Growth turned negative in 2001 and remained subdued in 2002 and early 2003 under the impact of the global economic slowdown and lingering terrorism-related security concerns. With the downturn, the central government deficit widened markedly, to 3.4 percent of GDP in FY 2001/02. The new government (elected in May 2002) aimed at a gradual reduction of the deficit while supporting the recovery through selective tax exemptions. However, the deficit is estimated to have remained at 3.4 percent of GDP, with public debt rising to 36 percent of GDP at end 2002.

The tightening of monetary policy (through the imposition of a bank-by-bank credit freeze) halted the decline in reserves. Available indicators suggest that, so far, the banking system has weathered the slowdown well. The government is still in the process of shaping its structural policy agenda, and progress in this area has been limited.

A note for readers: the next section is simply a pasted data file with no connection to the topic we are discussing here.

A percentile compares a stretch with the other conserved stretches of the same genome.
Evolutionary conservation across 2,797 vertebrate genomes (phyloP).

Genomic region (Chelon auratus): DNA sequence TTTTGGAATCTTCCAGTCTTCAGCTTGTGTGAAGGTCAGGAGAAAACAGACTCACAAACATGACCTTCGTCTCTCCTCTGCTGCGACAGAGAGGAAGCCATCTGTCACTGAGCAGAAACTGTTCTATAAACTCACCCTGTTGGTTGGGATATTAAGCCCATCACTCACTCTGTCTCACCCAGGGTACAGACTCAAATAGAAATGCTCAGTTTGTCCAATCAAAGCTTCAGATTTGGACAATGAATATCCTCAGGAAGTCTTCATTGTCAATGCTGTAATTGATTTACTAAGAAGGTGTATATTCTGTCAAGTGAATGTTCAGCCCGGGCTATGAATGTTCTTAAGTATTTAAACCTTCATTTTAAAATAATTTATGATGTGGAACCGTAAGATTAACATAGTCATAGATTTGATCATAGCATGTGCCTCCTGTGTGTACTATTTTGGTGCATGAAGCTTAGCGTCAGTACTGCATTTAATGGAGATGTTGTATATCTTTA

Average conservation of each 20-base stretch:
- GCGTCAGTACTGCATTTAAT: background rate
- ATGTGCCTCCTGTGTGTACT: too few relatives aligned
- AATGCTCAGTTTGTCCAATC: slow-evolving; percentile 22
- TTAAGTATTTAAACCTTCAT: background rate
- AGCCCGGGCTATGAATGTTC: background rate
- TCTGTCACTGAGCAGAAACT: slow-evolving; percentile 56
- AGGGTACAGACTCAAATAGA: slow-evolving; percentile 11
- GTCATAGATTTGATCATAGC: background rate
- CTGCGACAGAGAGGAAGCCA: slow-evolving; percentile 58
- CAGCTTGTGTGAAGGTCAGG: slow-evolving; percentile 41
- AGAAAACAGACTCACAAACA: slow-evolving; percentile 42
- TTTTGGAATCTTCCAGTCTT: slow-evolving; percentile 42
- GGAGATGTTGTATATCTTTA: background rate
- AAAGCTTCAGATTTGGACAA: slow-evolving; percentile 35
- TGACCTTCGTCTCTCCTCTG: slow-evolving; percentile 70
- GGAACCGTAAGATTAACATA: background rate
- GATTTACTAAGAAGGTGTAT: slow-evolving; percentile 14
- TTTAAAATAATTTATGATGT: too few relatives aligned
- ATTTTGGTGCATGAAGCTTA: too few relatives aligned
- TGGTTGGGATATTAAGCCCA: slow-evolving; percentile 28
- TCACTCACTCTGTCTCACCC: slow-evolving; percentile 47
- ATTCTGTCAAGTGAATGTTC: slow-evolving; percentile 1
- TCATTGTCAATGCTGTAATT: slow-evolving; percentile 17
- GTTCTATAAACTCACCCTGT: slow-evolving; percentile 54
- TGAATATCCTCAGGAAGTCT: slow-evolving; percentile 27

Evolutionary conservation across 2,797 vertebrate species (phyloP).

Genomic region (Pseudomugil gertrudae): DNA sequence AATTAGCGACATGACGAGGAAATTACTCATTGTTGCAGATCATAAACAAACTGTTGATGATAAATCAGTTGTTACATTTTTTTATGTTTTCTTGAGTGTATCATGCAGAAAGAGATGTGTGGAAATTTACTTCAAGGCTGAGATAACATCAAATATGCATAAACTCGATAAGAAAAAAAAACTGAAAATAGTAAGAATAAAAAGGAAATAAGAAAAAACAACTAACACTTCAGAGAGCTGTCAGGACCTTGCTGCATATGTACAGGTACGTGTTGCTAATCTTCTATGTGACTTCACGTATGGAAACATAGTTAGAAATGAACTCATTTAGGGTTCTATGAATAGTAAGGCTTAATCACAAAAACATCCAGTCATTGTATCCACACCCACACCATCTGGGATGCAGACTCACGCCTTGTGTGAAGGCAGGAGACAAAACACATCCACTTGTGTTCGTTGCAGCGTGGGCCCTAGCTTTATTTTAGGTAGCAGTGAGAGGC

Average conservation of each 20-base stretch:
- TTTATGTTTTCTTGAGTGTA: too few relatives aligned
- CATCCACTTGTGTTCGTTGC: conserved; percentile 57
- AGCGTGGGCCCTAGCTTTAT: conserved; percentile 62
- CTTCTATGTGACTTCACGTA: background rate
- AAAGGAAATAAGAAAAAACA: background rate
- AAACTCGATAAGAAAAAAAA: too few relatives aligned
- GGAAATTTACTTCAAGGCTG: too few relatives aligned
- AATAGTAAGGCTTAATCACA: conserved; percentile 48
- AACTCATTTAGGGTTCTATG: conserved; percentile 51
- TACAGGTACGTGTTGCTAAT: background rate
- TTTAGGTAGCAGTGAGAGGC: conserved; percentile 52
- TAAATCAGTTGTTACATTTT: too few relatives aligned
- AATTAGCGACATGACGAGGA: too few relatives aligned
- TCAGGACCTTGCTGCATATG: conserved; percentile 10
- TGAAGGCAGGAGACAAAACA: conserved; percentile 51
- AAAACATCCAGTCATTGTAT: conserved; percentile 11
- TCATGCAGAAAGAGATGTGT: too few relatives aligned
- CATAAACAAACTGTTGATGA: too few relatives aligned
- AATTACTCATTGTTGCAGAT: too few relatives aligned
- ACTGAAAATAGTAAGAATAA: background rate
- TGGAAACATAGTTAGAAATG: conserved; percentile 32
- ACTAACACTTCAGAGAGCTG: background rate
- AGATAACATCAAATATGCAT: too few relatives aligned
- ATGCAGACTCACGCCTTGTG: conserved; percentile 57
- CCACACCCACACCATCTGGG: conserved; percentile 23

Economic activity is expected to pick up gradually in 2003 and 2004 with the resumption of strong capital inflows, but the fiscal deficit would narrow only modestly, to 2.8 percent of GDP, contributing to further debt accumulation. For 2003-2004, the government debt-to-GDP ratio would still be below 40 percent. However, the debt path is vulnerable to significant downside risks related, in the near term, to slower U.S. growth and continuing security concerns and, over the medium term, to a gradual erosion in external competitiveness because of relatively high labor and utilities costs.

Executive Board Assessment